How to incorporate meal prep into your pain management routine
Last updated: March 2023
When I’m sick, the last thing I want to do is spend time standing over a hot stove. Nonetheless, it’s important to eat well during flare-ups. Endometriosis patients often struggle with heavy bleeding, diarrhea, or other stomach problems. Eating full meals can help me prevent dehydration and keep my iron levels regulated.
Life can get really busy, and I don’t always have the time to intentionally curate a meal-prep menu ahead of time. But I can hack the meals I’m already making. When I cook, I make one or two extra portions. I store these leftovers in the freezer. Weeks later, I can microwave the pre-prepared meals whenever I’m feeling tired or crampy. Many meals can last for several months in the freezer, so this method is an effortless way to always have a ready meal on hand.
Here’s one of my favorite, freezer-friendly recipes. Feel free to substitute ingredients to add your favorite beans and spices.
Hearty Slow-Cooker Chili
- 1 can of pinto beans
- 1 can of chickpeas
- 1 can of lima beans or cannellini beans
- 1 can of kidney beans
- 1 jar of pasta sauce
- 1 can of drained spinach
- A sliced bell pepper
- A diced onion, medium or large depending on your preference
- A drizzle of olive oil
- (Optional) A dash of garlic salt
- (Optional) A dash of cumin
- (Optional) A dash of cayenne pepper
- (Optional) A dash of Old Bay spice
- (Optional) A dash of black pepper
- (Optional) Several shakes of red pepper flake
- (Optional) Two chopped jalapeno peppers
- (Optional) ½ - 1 cup of veggie or chicken stock, depending on how thick you like your chili
- (Optional) A dollop of sour cream or plain Greek yogurt
Step 1: Open the cans of beans, drain them, and rinse them. Place the beans into your slow-cooker.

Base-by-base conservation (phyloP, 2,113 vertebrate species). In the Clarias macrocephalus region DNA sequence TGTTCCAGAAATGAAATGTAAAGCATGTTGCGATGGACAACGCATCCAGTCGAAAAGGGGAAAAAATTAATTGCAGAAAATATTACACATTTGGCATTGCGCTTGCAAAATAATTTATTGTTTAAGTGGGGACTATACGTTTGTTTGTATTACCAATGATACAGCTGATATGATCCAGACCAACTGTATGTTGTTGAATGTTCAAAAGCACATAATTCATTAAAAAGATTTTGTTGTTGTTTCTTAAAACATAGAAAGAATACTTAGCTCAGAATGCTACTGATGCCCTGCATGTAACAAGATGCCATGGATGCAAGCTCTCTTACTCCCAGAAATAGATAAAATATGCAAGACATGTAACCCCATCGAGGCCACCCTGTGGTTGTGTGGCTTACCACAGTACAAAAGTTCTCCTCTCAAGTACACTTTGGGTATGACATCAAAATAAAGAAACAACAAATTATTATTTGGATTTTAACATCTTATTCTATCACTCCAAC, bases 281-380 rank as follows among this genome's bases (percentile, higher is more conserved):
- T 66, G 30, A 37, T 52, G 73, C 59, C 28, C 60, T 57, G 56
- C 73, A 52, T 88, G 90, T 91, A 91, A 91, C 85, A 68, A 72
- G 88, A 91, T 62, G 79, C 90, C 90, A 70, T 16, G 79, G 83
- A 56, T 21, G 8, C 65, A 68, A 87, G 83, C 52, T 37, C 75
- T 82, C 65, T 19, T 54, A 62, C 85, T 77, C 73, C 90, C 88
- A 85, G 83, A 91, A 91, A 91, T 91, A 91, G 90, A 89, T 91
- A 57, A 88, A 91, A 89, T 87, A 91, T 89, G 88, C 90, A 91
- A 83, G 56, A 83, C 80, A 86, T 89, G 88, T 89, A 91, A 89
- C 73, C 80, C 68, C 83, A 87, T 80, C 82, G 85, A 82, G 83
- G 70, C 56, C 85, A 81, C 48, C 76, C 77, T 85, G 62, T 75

Step 2: Open the can of spinach, drain it, and rinse it. Add the spinach to the slow-cooker.
Step 3: Pour the jar of pasta sauce in the slow-cooker.
Step 4: Slice your bell pepper and dice your onion, and add the vegetables to the slow-cooker.
Step 5: If you want a spicier chili, chop your jalapeno peppers. The more seeds you add to your chili, the spicier it will be.
Step 6: Avoid touching your face! Spicy peppers and your eyes are not BFFs. Wash your hands after you chop your jalapenos.
Step 7: Add in your red pepper flake, garlic salt, and other spices to taste. Drizzle in the olive oil, and then stir the chili to incorporate the ingredients.
Step 8: Cook the chili for at least two hours, stirring occasionally. As the chili cooks, you may want to add some of the stock if you prefer a soup-like consistency.
Step 9: Serve hot with a dollop of sour cream or plain Greek yogurt.
If you want to freeze some of your chili, dole out single servings into your Tupperware. You can freeze larger portions, but it takes much longer to defrost a pot of chili than it does to microwave a single serving. Trust me, your future self will thank you when you can reach into the freezer and grab out individual frozen meals. Let the chili cool before you store it in the freezer. Make sure to note the date that you made the chili, and eat the chili before three months elapses. If you’re curious about how long your food will safely last in your freezer, consult your doctor and read over this handy guide from FoodSafety.gov. (1)
1 = https://www.foodsafety.gov/food-safety-charts/cold-food-storage-charts
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